Pasig plant turns trash into fuel
The Pasig City government on Wednesday inaugurated what it described as the country’s largest facility for converting garbage into fuel.
The refuse-derived fuel (RDF) facility—a joint project of the Pasig government with IPM Construction and Development Corp. (IPM) and the Metropolitan Manila Development Authority (MMDA)—can process 600 tons of trash a day, almost equivalent to the amount of garbage collected daily in the city.
Mayor Maribel Eusebio said the RDF facility would produce fuel pellets from trash to be supplied as alternative fuel to cement plants like those of Lafarge group in the Philippines.
The facility is majority owned by Basic Environmental Systems & Technologies Inc.—a subsidiary of publicly listed Minerales Industrias Corp.— and France-based Lafarge Industrial Ecology International.
The facility mechanically segregates waste, selecting garbage with high thermal value to be shredded, made into pellets and wrapped into bales.
The facility is expected to convert 25 percent to 35 percent of the processed waste into alternative fuel for cement kilns.
“The facility addresses serious concerns on increasing municipal solid waste and disposal,” Eusebio said. “The RDF facility also complies with the waste diversion requirement of Republic Act No. 9003, or Ecological Solid Waste Management Act of 2000 [and] also addresses climate change issues associated with how municipal waste [is] managed.”
“This is the largest RDF facility in the Philippines to date,” said Isabelita P. Mercado, president of IPM which operates and manages the facility on Sandoval Avenue.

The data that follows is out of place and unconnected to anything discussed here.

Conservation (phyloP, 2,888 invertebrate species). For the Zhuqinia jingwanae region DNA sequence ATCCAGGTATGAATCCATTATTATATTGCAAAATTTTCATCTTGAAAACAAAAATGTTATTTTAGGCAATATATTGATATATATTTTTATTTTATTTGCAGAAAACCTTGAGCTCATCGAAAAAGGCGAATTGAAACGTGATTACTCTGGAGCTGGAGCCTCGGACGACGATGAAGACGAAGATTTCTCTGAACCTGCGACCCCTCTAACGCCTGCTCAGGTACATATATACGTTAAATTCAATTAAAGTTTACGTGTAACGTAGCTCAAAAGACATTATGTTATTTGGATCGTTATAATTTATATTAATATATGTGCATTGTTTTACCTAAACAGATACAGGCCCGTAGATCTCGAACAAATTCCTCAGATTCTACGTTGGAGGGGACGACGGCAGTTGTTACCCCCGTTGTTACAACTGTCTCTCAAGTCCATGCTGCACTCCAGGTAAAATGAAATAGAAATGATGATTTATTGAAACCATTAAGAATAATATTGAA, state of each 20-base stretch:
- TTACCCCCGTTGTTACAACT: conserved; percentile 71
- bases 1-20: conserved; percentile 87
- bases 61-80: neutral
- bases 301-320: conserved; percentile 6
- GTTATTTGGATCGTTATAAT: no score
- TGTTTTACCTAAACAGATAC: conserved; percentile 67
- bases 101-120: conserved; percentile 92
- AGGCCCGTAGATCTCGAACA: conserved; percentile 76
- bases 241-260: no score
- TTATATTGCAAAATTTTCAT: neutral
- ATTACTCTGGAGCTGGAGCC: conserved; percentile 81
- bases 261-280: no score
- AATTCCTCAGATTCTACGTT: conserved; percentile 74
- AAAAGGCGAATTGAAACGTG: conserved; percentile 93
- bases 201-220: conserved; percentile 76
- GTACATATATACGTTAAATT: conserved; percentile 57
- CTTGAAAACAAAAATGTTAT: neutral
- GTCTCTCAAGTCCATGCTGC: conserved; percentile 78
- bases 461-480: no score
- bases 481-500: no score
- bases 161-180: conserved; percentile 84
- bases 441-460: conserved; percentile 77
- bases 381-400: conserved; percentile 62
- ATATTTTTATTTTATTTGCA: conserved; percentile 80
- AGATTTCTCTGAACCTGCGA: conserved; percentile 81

“This is also a pioneering endeavor to save the environment by reducing our dependence on fossil fuel,” she added.
MMDA Chair Francis Tolentino, meanwhile, urged local government units in Metro Manila to put up a waste-to-disaster management system which could produce methane to speed up response and recovery operations after an earthquake.
According to Tolentino, methane which is principally used as fuel and in the generation of electric power “could be utilized for the post-earthquake massive recovery and rehabilitation program of the government.”
“As we are all preparing for a major earthquake, it is but appropriate to also conceptualize and develop a waste to disaster management system because energy will be very essential after a disaster,” Tolentino said during the inauguration of Pasig City’s RDF facility.
He added that the waste-to-disaster management he was proposing was similar to that utilized by the United States Strategic Petroleum Reserve under which it maintains a fuel reserve for emergency use.
“We have about 8,200 tons of garbage hauled daily from Metro Manila. If we can allot at least .5 percent of it for our energy reserve, we can be assured that we have energy to use after an earthquake or any disaster,” Tolentino said. Ronnel W. Domingo and Maricar Brizuela
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